Pocket Aces: Biggest Mistakes With The Best Hand In Poker

Many people overestimate how much luck matters in poker. The truth is, your luck matters far less than strategy and skill. Luck is short-term; even the best or worst luck will change after a few games. The best poker players realize that poker is not a get-rich-quick scheme and is not gambling. It is a grind that requires many hours of dedication and hard work. Poker players focus on consistently making the right decisions and ignoring the results of individual hands. This allows them to earn a profit over time, even with streaks of bad luck.

Making these good decisions is the foundation of poker strategy. Another reason luck is not that substantial: A bad hand does not automatically lose you money, and vice versa. Your opponents cannot see your cards, so they never know the true strength of your hands until the showdown. That is why aggressive play is optimal since you have another way to win (getting your opponents to fold) besides waiting until the showdown. Another part of poker that most players overlook is playing with a good hand. You may think the game is much easier with a good hand, but you still need to have a strategy to win. People regularly make mistakes with good hands, which can be game-losing. This poker guide will teach you how to properly play strong hands, focusing on pocket aces and common mistakes with them.

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Pocket Aces

Strong starting hands in poker have high-ranked cards and either pocket pairs (two hole cards of the same rank) or suited connectors (consecutive cards of the same suit). The top five starting hands are generally agreed to be: Two aces, two kings, two queens, two jacks, and finally, ace and king of the same suit. As you can see, pocket aces are the best starting hand in poker. Aces are at the top of the normal card ranking, and having a pocket pair is a notable advantage. Pocket aces also act as blockers, meaning your opponents are less likely to get aces since you already have two of them.

Be aggressive pre-flop

When beginners get a hand this good, many of them will want to disguise the fact they have a good hand. That may lead to them limping into the pot, which is calling the blind instead of raising or folding. While it may sound like a good idea, this is a horrible course of action with a hand this strong. Pocket aces lose to strong five-card combinations like flushes and straights, so you let your opponents see the flop for free by limping in. You want to pressure their drawing hands with aggressive bets and raises.

Allowing more people to see the flop by limping is also detrimental, as the more players there are in the pot, the higher the chance of one of them having a great five-card hand. Another beginner mistake is limping in, then re-raising afterward. This is a glaring indicator that your hand is strong and will cause many players to fold and not build the pot. Raising shows strength, but it does not give away exactly how strong your hand is, especially if you are a loose player.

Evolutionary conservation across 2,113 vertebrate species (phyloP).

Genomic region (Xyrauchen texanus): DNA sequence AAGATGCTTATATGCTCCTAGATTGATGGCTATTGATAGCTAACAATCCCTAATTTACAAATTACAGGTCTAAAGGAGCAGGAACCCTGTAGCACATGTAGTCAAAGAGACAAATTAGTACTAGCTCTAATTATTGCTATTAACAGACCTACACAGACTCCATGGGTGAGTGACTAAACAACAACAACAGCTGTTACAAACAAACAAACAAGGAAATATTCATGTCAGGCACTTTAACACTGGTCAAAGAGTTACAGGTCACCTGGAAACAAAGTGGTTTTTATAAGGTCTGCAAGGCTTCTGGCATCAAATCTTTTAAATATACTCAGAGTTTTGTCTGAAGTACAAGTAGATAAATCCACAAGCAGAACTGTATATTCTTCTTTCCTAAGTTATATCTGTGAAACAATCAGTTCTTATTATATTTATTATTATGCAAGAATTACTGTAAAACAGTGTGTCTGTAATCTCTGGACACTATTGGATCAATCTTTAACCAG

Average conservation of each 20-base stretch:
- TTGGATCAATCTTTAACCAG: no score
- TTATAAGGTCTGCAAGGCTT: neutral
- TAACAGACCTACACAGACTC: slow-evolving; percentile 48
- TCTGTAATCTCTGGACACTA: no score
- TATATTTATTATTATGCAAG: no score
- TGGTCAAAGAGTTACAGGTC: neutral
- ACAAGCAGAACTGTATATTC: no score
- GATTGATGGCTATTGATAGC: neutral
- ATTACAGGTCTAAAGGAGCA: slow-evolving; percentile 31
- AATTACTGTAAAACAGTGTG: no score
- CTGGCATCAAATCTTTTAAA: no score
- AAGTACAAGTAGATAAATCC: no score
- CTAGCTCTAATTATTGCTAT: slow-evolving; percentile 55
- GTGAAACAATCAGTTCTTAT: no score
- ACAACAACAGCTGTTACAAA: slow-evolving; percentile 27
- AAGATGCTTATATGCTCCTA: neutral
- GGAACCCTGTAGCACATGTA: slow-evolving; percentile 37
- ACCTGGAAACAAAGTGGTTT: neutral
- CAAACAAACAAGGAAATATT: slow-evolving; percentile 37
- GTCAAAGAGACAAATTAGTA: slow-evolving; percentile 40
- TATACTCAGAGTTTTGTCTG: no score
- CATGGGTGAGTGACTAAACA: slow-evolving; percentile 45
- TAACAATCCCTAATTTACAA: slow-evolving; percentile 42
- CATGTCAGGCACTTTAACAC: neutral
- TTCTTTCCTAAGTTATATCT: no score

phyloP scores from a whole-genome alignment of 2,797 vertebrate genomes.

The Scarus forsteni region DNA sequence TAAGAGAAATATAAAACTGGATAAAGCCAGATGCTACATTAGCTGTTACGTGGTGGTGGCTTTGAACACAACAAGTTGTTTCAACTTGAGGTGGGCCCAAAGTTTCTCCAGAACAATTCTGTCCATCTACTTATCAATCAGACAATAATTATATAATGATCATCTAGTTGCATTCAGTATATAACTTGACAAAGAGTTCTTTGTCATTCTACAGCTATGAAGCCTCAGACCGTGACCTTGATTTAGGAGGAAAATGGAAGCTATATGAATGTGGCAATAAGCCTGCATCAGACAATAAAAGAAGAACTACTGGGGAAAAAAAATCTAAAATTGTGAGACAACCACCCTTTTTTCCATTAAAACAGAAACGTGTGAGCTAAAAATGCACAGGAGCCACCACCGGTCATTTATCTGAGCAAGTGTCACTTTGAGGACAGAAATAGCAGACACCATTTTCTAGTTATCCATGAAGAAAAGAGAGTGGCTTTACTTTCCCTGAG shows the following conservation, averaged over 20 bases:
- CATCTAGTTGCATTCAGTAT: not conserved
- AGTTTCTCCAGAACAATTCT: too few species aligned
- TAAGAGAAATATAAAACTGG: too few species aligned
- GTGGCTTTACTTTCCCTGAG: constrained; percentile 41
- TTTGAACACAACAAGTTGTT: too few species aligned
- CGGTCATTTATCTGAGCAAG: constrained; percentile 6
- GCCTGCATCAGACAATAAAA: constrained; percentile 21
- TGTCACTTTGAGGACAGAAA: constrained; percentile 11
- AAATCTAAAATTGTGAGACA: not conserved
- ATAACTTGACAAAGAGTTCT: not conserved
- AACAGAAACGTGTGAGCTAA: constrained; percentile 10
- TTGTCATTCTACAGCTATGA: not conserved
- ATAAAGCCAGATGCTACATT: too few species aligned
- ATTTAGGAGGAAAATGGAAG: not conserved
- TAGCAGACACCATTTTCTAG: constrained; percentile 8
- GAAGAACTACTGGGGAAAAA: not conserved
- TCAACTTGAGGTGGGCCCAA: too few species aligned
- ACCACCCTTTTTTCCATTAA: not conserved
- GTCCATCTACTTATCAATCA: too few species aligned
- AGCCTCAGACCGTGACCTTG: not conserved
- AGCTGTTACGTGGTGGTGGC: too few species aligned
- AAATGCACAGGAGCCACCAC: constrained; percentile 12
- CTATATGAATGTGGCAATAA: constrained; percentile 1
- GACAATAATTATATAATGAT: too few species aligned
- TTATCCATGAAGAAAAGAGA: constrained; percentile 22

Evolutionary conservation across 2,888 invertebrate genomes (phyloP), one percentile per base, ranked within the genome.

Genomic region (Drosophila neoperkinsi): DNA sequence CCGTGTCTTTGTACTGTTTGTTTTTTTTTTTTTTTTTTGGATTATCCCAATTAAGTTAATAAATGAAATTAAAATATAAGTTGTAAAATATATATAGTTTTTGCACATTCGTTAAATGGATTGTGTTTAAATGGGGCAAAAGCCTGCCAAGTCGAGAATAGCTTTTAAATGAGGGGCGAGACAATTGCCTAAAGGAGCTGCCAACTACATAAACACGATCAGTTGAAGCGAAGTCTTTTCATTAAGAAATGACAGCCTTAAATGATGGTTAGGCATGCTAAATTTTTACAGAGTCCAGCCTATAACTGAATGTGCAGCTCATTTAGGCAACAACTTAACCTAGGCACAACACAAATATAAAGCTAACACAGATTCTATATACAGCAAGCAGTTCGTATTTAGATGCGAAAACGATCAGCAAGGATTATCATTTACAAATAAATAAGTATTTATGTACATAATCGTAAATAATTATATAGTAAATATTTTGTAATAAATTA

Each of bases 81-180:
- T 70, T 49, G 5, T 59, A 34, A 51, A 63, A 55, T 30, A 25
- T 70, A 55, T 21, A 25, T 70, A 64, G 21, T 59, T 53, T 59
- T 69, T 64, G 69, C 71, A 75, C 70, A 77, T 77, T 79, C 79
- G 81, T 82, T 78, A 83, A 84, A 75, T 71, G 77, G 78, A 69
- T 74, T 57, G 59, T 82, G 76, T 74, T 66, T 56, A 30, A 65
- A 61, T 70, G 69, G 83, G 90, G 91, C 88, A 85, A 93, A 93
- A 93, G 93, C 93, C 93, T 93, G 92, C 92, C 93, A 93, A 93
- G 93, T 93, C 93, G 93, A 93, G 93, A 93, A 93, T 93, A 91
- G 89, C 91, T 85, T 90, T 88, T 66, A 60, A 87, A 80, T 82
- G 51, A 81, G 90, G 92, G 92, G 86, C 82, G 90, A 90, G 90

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Avoid post-flop slow playing

Slow playing is the term for attempting to disguise the strength of your hand by playing passively with checks and only small bets. That is not a good idea post-flop either. You never want to give your opponents the chance to hit their outs, especially if the board looks primed for a straight or flush. Solid and aggressive bets are critical, particularly continuation bets and check-raises. Continuation bets are when you bet on the flop after making the last aggressive action pre-flop, putting lots of pressure on your opponents. Check-raising is a deceptive play wherein you check, wait for someone after you to bet, then raise them. This eliminates your positional disadvantage and traps your opponent who already put a bet into the pot. Be sure to stay away from check-raising if your opponent wants a draw.

Weird bet sizing

Some players understand the need to bet with pocket aces but often bet larger than usual. That isn’t a mistake, but skilled players can recognize your betting patterns. If you bet larger with your best hands, you may reveal that your hand is strong. Maintaining a consistent bet size will allow you to remain ambiguous and help you get away with more bluffs.

Not folding pocket aces

Sometimes, folding is necessary. It feels terrible when you get a bad beat, but folding and cutting your losses is part of the game. Folding with pocket aces is never easy, but you will want to consider a few factors. The first and most prominent one is board texture. Pocket aces are strong but have little draw potential. If the board has many consecutive cards or cards of the same suit, that is a wet board and one you should be wary of. The second factor is the number of opponents. As previously mentioned, multi-way pots are inherently volatile. More players devalue hands without strong five-card combos, and pocket aces are no exception. Finally, you will want to consider your opponents and how they play. If a tight player starts betting on a wet board texture, you may be out of luck.

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Putting knowledge into practice

We hope this article taught you how to make the most out of good poker hands. Pocket aces are strong, but it takes a skilled player to use them to their full potential. To learn and improve, you should play online poker on sites like GGPoker, the world’s largest poker room. Online poker offers the ability to play from anywhere, at any time, and even multiple games simultaneously. GGPoker, in particular, offers free poker tracking software to all its users. This software is a staple in the poker community and is typically paid. Sign up for free at GGPoker today!